Action: Primates: Present food dipped in food colouring
Key messagesRead our guidance on Key messages before continuing
- One before-and-after study in the USA found that when food was dipped in food colouring juvenile and adult orangutans ate more and took less time to consume it.
Changing the colour of food items aims to make the food more interesting and appealing to the monkey, stimulating their curiosity and interest and therefore more natural feeding behaviours.
Supporting evidence from individual studies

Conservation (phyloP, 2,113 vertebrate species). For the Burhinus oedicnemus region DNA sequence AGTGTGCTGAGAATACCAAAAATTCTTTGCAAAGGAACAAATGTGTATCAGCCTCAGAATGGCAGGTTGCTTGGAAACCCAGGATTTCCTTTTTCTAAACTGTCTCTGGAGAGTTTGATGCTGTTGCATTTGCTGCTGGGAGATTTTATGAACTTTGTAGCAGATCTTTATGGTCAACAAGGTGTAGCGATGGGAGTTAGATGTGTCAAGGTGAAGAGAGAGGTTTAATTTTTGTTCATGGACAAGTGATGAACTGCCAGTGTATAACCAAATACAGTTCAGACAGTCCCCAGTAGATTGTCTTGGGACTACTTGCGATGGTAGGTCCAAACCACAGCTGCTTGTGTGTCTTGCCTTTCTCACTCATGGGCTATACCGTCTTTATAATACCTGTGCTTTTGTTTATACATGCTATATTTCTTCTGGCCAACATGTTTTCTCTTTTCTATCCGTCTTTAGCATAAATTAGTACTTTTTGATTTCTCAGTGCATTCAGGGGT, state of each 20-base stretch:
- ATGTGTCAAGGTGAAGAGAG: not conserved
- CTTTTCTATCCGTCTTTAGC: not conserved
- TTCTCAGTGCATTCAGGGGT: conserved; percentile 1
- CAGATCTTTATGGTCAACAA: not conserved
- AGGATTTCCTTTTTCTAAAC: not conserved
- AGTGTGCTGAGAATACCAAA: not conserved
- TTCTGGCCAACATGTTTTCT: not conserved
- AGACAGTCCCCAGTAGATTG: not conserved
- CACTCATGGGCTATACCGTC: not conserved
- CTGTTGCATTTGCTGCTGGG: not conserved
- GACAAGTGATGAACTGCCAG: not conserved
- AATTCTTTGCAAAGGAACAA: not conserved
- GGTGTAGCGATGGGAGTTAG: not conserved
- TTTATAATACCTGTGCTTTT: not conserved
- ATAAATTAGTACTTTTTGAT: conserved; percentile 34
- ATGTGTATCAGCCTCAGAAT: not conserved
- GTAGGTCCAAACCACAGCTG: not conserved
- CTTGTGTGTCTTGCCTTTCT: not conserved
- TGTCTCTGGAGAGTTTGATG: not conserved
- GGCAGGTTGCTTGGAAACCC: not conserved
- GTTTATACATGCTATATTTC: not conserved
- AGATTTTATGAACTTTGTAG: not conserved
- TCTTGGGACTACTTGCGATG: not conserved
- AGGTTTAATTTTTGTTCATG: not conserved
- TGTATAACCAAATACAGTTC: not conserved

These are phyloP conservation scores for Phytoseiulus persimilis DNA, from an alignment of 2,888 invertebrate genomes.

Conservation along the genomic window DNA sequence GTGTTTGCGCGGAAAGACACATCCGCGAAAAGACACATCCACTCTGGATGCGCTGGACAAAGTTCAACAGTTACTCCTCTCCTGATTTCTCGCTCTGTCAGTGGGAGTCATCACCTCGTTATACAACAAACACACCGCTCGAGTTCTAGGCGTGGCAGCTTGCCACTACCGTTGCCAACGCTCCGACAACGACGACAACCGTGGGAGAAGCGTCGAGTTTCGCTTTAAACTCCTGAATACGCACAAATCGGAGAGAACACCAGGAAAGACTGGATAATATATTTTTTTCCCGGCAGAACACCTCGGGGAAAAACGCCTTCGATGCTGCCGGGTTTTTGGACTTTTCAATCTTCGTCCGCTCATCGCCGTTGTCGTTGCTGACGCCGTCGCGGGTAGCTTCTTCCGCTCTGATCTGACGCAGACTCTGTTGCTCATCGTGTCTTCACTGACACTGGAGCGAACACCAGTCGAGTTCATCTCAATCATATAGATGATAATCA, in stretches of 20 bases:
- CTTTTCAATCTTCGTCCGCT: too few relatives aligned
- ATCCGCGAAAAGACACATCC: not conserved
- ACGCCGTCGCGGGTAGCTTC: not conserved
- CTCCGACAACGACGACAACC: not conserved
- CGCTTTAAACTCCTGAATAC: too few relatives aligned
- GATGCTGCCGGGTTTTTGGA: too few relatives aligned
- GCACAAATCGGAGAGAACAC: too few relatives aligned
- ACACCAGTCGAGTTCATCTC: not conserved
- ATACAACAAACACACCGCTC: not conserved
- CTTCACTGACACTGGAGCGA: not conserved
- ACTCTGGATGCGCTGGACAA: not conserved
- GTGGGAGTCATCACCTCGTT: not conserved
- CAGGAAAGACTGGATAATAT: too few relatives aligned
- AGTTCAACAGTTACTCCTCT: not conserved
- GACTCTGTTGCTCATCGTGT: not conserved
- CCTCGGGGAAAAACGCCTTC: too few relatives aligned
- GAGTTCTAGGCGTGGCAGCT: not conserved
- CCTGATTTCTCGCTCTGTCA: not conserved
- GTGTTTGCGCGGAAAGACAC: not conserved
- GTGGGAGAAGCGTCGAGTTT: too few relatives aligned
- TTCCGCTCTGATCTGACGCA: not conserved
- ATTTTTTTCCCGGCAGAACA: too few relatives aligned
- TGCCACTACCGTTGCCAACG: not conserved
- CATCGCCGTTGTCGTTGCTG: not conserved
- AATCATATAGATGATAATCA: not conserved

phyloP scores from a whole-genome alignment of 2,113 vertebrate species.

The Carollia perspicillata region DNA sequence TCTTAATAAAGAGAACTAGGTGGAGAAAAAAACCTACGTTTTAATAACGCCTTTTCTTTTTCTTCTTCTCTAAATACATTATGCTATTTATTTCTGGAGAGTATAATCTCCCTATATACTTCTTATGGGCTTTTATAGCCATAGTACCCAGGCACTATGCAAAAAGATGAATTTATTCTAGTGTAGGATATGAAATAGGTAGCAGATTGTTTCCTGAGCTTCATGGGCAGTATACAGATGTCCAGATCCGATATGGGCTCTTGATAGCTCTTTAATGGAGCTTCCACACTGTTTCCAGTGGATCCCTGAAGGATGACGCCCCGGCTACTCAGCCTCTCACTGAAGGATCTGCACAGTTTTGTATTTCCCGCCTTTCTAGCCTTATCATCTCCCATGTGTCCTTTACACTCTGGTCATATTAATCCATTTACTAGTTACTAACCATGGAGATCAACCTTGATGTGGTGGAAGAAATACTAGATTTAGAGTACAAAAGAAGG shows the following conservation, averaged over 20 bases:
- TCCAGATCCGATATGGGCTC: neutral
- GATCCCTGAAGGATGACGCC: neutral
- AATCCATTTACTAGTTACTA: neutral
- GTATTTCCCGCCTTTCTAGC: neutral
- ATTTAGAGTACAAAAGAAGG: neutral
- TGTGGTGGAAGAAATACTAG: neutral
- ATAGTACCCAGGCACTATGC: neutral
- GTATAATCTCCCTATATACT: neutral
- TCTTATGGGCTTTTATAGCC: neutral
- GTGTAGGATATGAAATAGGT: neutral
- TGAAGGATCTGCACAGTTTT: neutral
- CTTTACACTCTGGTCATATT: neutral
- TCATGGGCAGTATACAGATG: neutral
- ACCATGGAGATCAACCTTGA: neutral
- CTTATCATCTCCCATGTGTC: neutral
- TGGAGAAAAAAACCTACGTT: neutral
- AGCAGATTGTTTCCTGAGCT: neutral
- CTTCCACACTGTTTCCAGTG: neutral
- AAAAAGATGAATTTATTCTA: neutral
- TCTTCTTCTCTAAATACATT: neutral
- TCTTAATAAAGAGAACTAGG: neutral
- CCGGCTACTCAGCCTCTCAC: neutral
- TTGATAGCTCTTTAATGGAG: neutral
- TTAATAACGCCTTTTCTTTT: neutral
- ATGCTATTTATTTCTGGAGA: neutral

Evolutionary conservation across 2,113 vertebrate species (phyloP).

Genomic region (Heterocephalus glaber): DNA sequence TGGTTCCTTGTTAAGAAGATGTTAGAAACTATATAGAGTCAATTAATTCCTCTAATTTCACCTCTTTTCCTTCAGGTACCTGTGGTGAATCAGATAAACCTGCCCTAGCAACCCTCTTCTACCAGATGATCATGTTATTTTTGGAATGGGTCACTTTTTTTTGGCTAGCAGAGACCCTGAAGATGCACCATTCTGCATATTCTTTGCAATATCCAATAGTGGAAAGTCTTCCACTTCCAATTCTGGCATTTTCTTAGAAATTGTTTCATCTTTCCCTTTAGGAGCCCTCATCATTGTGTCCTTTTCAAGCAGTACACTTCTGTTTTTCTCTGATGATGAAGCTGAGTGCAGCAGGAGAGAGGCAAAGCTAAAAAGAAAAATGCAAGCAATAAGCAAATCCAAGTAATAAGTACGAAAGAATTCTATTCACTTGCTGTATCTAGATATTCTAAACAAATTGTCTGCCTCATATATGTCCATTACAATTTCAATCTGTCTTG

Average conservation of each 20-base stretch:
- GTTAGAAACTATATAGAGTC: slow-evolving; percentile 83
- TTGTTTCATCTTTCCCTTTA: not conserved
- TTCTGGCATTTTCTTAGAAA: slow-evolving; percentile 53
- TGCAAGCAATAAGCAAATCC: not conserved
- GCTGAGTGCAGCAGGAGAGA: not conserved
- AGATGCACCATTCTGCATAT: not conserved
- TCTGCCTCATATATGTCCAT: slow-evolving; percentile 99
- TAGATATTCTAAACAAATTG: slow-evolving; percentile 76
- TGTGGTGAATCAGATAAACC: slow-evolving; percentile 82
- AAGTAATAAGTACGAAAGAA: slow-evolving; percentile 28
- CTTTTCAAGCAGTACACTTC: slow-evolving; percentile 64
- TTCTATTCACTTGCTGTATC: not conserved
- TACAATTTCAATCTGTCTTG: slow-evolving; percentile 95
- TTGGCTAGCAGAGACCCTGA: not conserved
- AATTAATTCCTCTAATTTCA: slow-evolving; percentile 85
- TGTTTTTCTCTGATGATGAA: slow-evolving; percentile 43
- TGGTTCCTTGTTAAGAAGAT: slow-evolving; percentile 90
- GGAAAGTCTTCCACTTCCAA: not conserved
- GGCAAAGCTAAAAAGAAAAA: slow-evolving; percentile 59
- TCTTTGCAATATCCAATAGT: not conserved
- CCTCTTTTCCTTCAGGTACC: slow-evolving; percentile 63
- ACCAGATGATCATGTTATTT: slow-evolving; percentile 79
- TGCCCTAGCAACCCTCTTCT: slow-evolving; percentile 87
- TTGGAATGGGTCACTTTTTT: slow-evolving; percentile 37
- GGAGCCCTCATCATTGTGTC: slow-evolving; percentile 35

A before-and-after study in 1985 in the USA (Barbiers 1985) found that when food was dipped in food colouring juvenile and adult orangutans Pongo spp. ate more and adults took less time to consume the food compared to when food was not coloured. The time adults spent feeding on chow decreased from 17 minutes when it was not coloured to 13 minutes when it was coloured. Juveniles averaged 1–2 pieces of plain chow daily, which increased to three coloured pieces, while the adults’ daily consumption increased from 75 pieces to 84 once it was coloured. ‘Purina’ monkey chow was dipped in red, green, blue and orange food colouring and offered to three adults and two juveniles. Equal numbers of differently coloured pieces of chow were offered. Observations took place for 45 minutes/day for eight days with uncoloured chow, coloured chow and then uncoloured chow again. (CJ)